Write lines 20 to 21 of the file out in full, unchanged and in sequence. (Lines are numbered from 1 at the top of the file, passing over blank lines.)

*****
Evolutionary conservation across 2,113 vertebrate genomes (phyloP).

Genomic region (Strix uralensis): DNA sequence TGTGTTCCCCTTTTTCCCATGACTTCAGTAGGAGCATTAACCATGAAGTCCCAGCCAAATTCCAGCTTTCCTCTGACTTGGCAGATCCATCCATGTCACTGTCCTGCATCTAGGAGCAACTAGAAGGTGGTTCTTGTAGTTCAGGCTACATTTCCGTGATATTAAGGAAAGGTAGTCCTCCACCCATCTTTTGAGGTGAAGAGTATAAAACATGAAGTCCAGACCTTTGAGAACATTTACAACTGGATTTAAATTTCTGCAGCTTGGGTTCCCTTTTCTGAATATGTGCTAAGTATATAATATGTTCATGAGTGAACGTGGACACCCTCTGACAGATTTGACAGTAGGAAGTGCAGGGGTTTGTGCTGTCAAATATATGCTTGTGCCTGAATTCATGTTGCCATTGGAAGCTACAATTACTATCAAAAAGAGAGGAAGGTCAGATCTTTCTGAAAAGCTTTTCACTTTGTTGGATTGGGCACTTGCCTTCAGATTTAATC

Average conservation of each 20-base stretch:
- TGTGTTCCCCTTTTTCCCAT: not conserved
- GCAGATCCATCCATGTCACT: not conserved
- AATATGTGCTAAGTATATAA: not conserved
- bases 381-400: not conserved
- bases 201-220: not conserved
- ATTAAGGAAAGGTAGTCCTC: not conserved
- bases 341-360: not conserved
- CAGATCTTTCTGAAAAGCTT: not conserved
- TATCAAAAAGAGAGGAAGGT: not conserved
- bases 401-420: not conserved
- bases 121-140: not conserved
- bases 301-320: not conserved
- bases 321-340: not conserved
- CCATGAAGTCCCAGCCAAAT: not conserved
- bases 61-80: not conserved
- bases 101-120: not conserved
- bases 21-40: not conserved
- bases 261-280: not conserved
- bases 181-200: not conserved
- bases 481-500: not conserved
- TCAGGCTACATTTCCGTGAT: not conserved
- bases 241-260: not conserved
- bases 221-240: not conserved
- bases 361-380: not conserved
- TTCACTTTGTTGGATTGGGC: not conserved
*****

- bases 21-40: not conserved
- bases 261-280: not conserved